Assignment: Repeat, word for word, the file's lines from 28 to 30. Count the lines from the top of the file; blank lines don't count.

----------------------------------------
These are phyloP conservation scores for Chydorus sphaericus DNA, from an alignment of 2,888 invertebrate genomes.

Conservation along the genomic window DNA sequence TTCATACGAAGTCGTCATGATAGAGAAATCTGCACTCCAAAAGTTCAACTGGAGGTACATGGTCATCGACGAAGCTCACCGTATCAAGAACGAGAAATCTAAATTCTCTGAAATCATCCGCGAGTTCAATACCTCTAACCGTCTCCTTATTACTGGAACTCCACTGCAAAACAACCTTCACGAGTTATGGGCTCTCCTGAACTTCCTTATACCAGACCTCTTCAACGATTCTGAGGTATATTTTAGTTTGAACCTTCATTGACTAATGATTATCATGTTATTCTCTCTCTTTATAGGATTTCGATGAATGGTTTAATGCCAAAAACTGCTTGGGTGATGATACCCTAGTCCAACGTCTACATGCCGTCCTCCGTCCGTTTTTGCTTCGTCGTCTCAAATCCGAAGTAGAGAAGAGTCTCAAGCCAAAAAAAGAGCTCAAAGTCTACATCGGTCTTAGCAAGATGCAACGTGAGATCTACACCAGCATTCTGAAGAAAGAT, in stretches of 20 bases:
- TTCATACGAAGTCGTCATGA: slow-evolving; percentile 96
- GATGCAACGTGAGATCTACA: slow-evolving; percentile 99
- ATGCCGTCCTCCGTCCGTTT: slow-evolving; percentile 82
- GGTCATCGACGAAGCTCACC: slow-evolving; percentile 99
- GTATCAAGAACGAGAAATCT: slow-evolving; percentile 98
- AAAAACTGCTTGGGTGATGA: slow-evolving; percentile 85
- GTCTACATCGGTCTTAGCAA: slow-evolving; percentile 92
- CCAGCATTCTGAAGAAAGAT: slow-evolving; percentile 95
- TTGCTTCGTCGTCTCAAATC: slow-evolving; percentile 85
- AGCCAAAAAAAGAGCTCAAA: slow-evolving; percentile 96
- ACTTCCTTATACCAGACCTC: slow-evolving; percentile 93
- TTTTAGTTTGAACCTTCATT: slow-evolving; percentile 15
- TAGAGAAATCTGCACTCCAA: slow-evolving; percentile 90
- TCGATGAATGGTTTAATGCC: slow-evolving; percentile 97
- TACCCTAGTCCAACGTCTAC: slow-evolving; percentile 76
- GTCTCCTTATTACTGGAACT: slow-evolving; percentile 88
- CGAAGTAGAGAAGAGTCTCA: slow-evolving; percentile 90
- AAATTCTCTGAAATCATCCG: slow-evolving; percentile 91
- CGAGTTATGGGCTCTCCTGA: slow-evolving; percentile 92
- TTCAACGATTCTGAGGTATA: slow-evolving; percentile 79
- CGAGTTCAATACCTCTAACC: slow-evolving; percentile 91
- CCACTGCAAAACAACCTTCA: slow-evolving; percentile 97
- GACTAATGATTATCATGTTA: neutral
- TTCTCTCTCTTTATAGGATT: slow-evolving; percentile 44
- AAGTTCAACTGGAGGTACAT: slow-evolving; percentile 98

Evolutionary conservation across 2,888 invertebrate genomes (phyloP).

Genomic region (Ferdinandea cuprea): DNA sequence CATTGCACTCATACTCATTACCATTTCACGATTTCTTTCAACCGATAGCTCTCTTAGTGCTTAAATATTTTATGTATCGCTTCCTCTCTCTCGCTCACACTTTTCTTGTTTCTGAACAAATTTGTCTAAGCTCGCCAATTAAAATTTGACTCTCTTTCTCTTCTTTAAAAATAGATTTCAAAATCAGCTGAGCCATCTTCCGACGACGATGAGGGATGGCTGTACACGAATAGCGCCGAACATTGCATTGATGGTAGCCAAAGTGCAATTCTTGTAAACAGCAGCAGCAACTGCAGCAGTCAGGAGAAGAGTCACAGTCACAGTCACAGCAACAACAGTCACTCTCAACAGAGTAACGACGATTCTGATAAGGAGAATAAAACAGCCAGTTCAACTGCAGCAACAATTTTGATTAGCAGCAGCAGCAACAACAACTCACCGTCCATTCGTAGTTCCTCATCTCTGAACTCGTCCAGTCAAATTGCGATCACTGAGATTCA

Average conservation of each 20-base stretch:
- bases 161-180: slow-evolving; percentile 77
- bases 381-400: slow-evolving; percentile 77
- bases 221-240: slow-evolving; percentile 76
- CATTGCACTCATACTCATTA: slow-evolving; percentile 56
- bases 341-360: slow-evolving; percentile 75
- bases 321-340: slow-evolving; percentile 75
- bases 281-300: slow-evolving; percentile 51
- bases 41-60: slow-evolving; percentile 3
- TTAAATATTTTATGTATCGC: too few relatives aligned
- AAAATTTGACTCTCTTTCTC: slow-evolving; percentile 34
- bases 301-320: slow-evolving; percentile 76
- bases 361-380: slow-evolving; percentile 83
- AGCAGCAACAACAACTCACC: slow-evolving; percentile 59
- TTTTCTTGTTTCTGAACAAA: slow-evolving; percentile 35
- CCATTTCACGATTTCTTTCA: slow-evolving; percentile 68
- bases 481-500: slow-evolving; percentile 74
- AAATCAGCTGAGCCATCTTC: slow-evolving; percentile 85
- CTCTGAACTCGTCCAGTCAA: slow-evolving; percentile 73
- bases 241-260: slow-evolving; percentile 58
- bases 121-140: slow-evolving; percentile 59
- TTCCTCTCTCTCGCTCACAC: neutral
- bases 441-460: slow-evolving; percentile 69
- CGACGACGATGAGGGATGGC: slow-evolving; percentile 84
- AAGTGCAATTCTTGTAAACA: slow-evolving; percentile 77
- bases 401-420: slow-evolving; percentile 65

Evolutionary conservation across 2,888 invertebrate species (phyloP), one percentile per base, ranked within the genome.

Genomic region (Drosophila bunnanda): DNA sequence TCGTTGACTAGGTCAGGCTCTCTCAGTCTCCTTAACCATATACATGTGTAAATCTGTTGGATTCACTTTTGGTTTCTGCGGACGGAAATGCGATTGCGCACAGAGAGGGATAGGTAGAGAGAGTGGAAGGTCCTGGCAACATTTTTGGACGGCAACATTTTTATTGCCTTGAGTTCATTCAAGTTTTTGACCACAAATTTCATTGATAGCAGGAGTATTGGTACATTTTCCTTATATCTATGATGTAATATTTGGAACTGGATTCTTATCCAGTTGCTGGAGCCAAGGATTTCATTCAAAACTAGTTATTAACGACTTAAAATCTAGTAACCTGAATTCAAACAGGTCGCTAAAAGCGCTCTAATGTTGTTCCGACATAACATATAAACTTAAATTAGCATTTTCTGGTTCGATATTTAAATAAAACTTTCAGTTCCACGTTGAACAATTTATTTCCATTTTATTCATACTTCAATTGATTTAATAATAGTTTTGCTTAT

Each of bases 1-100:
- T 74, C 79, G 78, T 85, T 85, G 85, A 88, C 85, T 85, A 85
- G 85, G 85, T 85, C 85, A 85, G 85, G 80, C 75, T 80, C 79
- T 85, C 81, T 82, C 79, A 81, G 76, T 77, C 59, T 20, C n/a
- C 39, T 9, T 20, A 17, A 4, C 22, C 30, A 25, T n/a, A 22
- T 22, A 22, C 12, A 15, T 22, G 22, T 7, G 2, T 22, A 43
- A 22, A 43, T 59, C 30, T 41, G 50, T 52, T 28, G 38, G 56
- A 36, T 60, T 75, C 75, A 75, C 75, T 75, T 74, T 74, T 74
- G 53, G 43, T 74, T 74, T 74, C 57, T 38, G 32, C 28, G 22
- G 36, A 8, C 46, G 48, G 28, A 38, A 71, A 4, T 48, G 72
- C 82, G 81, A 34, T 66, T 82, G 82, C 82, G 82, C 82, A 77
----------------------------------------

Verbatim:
Evolutionary conservation across 2,888 invertebrate genomes (phyloP).

Genomic region (Ferdinandea cuprea): DNA sequence CATTGCACTCATACTCATTACCATTTCACGATTTCTTTCAACCGATAGCTCTCTTAGTGCTTAAATATTTTATGTATCGCTTCCTCTCTCTCGCTCACACTTTTCTTGTTTCTGAACAAATTTGTCTAAGCTCGCCAATTAAAATTTGACTCTCTTTCTCTTCTTTAAAAATAGATTTCAAAATCAGCTGAGCCATCTTCCGACGACGATGAGGGATGGCTGTACACGAATAGCGCCGAACATTGCATTGATGGTAGCCAAAGTGCAATTCTTGTAAACAGCAGCAGCAACTGCAGCAGTCAGGAGAAGAGTCACAGTCACAGTCACAGCAACAACAGTCACTCTCAACAGAGTAACGACGATTCTGATAAGGAGAATAAAACAGCCAGTTCAACTGCAGCAACAATTTTGATTAGCAGCAGCAGCAACAACAACTCACCGTCCATTCGTAGTTCCTCATCTCTGAACTCGTCCAGTCAAATTGCGATCACTGAGATTCA

Average conservation of each 20-base stretch: